In view of the fact that the determination of the timeliness and sufficiency of an affidavit under Section 144 is committed in the first instance to the judge in question, there is no basis for plaintiff's contention that the failure to step aside in the face of these papers was improper, let alone a basis for recusal independent of the merits of the plaintiff's contention that the undersigned was disqualified by virtue of the imagined prior representation of the defendant by Paul Weiss.

(2) Section 455

Section 455, which is the real focus of plaintiff's attention, provides in relevant part as follows:

"(a) Any... judge... shall disqualify himself in any proceeding in which his impartiality might reasonably be questioned.

"(b) He shall also disqualify himself in the following circumstances:

* * * "(2) Where in private practice he served as lawyer in the matter in controversy, or a lawyer with whom he previously practiced law served during such association as a lawyer concerning the matter."

The undersigned left Paul Weiss for the bench in 1994. Plaintiff first was employed by defendant in 2001, and all of the alleged discrimination is said to have occurred thereafter. Hence, (1) the undersigned could not possibly have served as a lawyer in the matter in controversy, and (2) no lawyer with whom the undersigned previously practiced law could have served "during such association as a lawyer concerning the matter." Section 455(b)(2) therefore would not have been satisfied here, irrespective of whether Paul Weiss ever had represented the defendant, as the "matter in controversy" -- plaintiff's employment by defendant -- post-dated my departure from the firm.

Plaintiff nevertheless claimed that disqualification was mandatory under Section 455(a) because there was an appearance of impropriety, either because Paul Weiss represented defendant in 1999 in connection with the Millennium Growth Plan or because of the undersigned's response to her counsel's inquiry. Neither contention ever had any merit.

In Liteky v. United States,*fn42 the Supreme Court said that: "§ 455(a) expands the protection of § 455(b), but duplicates some of its protection as well -- not only with regard to bias and prejudice but also with regard to interest and relationship. Within the area of overlap, it is unreasonable to interpret § 455(a) (unless the language requires it) as implicitly eliminating a limitation explicitly set forth in § 455(b)."*fn43

Thus, a judge is required to recuse -- in consequence of a previous attorney-client relationship between the judge and a party -- or even a current attorney-client relationship between a lawyer with whom the judge formerly practiced and a party -- only when the criteria of Section 455(b)(2) are satisfied. Any other construction of Section 455(a) would render Section 455(a) inconsistent with Section 455(b)(2).

To be sure, the relationship between Sections 455(a) and (b) perhaps is not entirely clear.*fn44 And the Court assumes for purposes of discussion that there may be circumstances in which recusal might be appropriate under Section 455(a) on grounds that are broader than, but overlap with, circumstances addressed by Section 455(b). For example, if recusal were sought on the grounds that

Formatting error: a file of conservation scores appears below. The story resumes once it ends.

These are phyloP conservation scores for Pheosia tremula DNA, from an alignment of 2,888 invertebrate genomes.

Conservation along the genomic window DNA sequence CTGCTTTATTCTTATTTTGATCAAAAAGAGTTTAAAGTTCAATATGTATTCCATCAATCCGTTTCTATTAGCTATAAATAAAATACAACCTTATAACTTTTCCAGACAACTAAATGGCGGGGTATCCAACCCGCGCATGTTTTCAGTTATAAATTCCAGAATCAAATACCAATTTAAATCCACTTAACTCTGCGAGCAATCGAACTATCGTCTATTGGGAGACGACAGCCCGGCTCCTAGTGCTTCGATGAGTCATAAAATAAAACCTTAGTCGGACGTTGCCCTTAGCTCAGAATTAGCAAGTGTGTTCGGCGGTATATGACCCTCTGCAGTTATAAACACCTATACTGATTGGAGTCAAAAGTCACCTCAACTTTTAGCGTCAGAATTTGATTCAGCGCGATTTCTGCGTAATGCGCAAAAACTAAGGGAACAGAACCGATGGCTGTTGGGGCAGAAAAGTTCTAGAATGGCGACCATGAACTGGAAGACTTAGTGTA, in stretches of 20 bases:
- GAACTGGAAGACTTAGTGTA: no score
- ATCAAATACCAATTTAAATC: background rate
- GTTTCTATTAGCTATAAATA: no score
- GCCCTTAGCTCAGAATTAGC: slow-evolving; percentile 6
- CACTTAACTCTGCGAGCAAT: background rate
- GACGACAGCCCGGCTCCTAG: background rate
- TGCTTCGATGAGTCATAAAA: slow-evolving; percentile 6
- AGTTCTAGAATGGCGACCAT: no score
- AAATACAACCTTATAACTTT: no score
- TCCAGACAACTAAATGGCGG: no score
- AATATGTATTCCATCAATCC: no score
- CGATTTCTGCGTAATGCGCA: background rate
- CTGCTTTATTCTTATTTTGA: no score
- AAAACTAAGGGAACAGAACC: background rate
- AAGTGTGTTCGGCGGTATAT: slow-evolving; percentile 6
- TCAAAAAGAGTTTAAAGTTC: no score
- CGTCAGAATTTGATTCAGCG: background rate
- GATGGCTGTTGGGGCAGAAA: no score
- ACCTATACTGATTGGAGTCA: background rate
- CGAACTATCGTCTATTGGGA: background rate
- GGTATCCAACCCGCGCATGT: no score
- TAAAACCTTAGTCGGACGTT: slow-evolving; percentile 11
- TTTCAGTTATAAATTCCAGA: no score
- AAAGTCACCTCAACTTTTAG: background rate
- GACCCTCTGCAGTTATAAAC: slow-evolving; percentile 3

(1) a former law partner of the judge represented the defendant in the matter pending before the judge, and (2) the judge had a close personal relationship with the lawyer, Section 455(b)(2) would not necessarily be satisfied -- the lawyer-client relationship between the party and the judge's former client might not have existed while the judge and the former partner practiced together. But Section 455(a) might warrant recusal, without creating any inconsistency with Section 455(b)(2), in consequence of the close personal relationship between the judge and the former partner coupled with the former partner's representation of a party. But that is neither here nor there in this case.

Even assuming that plaintiff had been right in supposing that Paul Weiss represented defendant in 1999 in connection with the Millennium Growth Plan, apparently an incentive compensation arrangement, there would have been no appearance of impropriety. The undersigned, as noted, left the firm in 1994. There was no evidence that the defendant was a client when he was there, even assuming it had become a client later. There is no connection between the subject matter of this case and the incentive compensation scheme. There would be no reason to suppose even that anyone who worked on the incentive compensation scheme, assuming that the firm actually worked on that matter, was with the firm when the undersigned was there -- a fact of no mean significance given Paul Weiss's size, which long has numbered in the hundreds of lawyers.

(c) Recusal Would Not Have Been Warranted By the Response to Plaintiff's Inquiry

Nor is there anything to plaintiff's contention that the Court was obliged to recuse because it responded to her inquiry by stating that it had no recollection of Paul Weiss representing the defendant while the undersigned was at the firm. The point of the statement was that the defendant, to the best of the Court's recollection, was not a client during the Court's tenure with the firm. A judge is not obliged to have encyclopedic and definitive knowledge of what individuals and entities were and were not clients of a law firm of hundreds of lawyers over a period of more than 24 years. No reasonable person, aware of all the facts, would regard the failure to claim such definitive knowledge as creating an appearance of partiality.

B. The Equities

Nor do the equities favor a stay pending the outcome of plaintiff's complaint. Defendant's motion to dismiss for discovery misconduct is fully briefed and ready for decision. If it were granted, plaintiff would be in a position to raise her recusal argument on appeal from the final judgment. Even if it were not granted, it would be difficult to see how she would be materially harmed by proceeding to a determination of the action on the merits, whether by summary judgment or trial. The point would be moot if she prevailed and available to her on appeal if she lost.